There’s a lot of misconceptions out there about offshore banking and investing. Newer readers especially may believe a few of the myths exploded below! Even if you’re an old hand at offshore banking, I thought you might enjoy this brief list of some of the most common offshore banking myths…

1. Offshore banking is illegal. The Facts: Granted there are a few countries in the world that outright prohibit their citizens from holding accounts abroad. But very few – even those with strict controls like South Africa, Venezuela and Russia don’t ban their citizens outright from holding offshore bank accounts. Most countries do however have laws insisting that you report your offshore bank accounts to the tax authorities. You can easily verify these requirements with a local professional. For sure there are some illicit funds deposited in offshore banking havens, but they constitute a small percentage of total criminal proceeds held in banks within high-tax jurisdictions. Bank secrecy laws these days definitely do not protect criminals. The idea of associating offshore banking with crime is all about trying to persuade people to leave their funds where their governments can get their hands on them!

2. Offshore banking is only for tax evasion. The facts: Recent campaigns by major governments and left-wing think tanks try to tar everybody with the same brush. Most people who bank offshore these days are not evading taxes. They are looking for legal tax planning and asset protection strategies – for example: currency diversification, and protection against political risk factors.

3. To have a bank account offshore you need lots of money. The facts: Yes, there are many obscure but very good private banks that won’t be interested in a relationship under a million or two. But there are also plenty of banks, large and small, that are still interested in the regular middle class customer. At some of the best offshore banks in the best offshore banking countries, you can easily open a bank account with a deposit of $500 or less.

4. Offshore banks are situated in remote corners of the world or obscure islands, thereby making it difficult to manage the account. The facts: While many offshore jurisdictions are indeed small islands, they are all connected by fiber optic cables! Today, the physical location of the bank is not really important. You can deposit funds electronically and manage them over a secure internet connection. For withdrawals you can wire money out using the internet banking, or you can have an internationally recognised debit or credit card like Visa, Mastercard or American Express.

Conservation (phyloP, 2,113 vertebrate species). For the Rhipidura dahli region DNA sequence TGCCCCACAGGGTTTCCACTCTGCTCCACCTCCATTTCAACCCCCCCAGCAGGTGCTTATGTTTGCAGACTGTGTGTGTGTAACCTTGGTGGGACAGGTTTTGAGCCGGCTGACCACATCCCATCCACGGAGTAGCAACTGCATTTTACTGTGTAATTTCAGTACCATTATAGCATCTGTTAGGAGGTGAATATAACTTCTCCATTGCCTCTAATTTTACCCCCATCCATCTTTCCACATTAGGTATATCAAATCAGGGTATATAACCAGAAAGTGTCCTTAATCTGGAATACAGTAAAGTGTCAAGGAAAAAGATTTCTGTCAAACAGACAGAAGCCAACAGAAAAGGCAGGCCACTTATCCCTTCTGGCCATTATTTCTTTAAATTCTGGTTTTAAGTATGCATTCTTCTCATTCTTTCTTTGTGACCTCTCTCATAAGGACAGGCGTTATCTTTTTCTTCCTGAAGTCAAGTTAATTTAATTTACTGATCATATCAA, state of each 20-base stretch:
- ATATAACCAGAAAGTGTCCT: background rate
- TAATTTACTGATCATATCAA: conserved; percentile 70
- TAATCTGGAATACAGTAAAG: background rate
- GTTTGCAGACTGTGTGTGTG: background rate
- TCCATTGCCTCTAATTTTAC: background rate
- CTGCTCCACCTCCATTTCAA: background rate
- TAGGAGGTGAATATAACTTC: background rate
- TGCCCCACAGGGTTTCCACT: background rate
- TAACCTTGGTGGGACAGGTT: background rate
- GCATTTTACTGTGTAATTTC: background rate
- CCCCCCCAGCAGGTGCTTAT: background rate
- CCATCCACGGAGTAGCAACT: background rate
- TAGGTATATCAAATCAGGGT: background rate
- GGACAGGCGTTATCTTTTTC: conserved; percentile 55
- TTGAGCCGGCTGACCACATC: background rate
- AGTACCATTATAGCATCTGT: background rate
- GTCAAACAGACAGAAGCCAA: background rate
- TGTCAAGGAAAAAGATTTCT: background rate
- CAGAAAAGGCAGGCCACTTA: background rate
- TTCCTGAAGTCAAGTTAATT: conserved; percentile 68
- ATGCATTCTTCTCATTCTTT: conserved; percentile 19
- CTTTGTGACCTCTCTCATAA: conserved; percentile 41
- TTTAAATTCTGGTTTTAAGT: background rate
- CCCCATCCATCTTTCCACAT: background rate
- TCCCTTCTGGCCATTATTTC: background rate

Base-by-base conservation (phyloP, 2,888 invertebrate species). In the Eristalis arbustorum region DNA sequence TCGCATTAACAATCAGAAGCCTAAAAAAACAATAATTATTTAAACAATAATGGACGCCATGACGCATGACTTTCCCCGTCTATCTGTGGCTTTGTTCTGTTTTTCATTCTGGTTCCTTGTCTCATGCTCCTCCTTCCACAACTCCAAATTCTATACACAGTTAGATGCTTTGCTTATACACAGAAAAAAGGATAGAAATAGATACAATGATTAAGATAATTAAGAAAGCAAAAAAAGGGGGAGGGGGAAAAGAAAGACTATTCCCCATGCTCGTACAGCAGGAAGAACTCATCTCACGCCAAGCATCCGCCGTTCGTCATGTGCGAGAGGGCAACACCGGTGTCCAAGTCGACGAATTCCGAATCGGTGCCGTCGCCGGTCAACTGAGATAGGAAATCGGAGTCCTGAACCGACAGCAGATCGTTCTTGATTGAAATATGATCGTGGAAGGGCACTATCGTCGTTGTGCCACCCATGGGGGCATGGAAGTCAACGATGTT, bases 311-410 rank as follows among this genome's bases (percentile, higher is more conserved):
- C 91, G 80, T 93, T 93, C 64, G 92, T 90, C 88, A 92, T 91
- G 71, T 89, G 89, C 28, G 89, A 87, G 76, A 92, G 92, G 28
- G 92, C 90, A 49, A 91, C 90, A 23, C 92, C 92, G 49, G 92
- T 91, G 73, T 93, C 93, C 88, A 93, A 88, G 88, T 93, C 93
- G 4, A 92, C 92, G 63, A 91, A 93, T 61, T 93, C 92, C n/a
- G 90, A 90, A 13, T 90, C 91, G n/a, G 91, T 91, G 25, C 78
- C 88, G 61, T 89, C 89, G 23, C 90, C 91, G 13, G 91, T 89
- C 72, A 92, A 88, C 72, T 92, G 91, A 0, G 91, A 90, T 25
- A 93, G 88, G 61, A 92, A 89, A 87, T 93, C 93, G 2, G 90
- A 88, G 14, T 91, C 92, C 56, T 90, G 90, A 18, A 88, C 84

5. You have to travel to the bank personally to open an account. The facts: The best offshore banks do not require this. They have procedures in place to open accounts either entirely by mail, using copies of documents certified locally, or you can open accounts through other representatives or offices that may be closer to you. Often, if you pay the travel expenses or you are investing a larger amount, you can even have a bank officer travel to visit you.

6. Offshore banking is tax-free. The facts: In most cases you don’t have to pay taxes in the bank’s jurisdiction. The notable exception is Switzerland, which does charge Swiss withholding taxes on the income of foreign account holders. What you do have to remember is that many high tax countries tax the worldwide income of their residents, and one – the United States of America – taxes the worldwide income of their citizens even if they are not resident.

7. Offshore banks open anonymous numbered accounts. The facts: It is still possible in some banks to open numbered bank accounts. Most Swiss banks, for example, offer this facility for a small annual charge. A numbered account is where your name does not appear on the title of the account. However, they are not technically anonymous, since the bank will still need to know who you are. Normally your real identity will only be accessible to a few high-ranking bank officers, and your passport copy will be held in a paper file in the bank’s vault, rather than on a computer where a data or identity thief could potentially download it. So whatever account name or number you are assigned, you will not remain fully anonymous to the bank. It is also no longer permitted to send or receive wire transfers without fully identifying the legal account holder.

Author's Bio: 

"Privacy," says Peter Macfarlane, "is a basic human right." And - despite what you might be told by socialists in government who would like nothing better than to 'redistribute' your hard earned wealth in their direction - there are still plenty of legitimate ways to protect your privacy and your assets. There are still places where you can bank securely in stable currencies or with eternal stores of value like gold. Even if you are a US citizen - a virtual outcast in the private banking and investing world these days - there are compliant solutions that don't have to involve expensive lawyers. As a publishing company we can write about them, even though these companies themselves are generally prohibited from advertising. You just need somebody on your side who knows where to start.

Visit the Q Wealth Report for more information on offshore banking, asset protection, and international living. At the Q, you are in good hands- Peter Macfarlane and the other Q Wealth Experts have helped countless individuals to live their dreams and find a happier, healthier, and wealthier lifestyle. Join the growing number of savvy sovereign persons who are voting with their feet, and never looking back!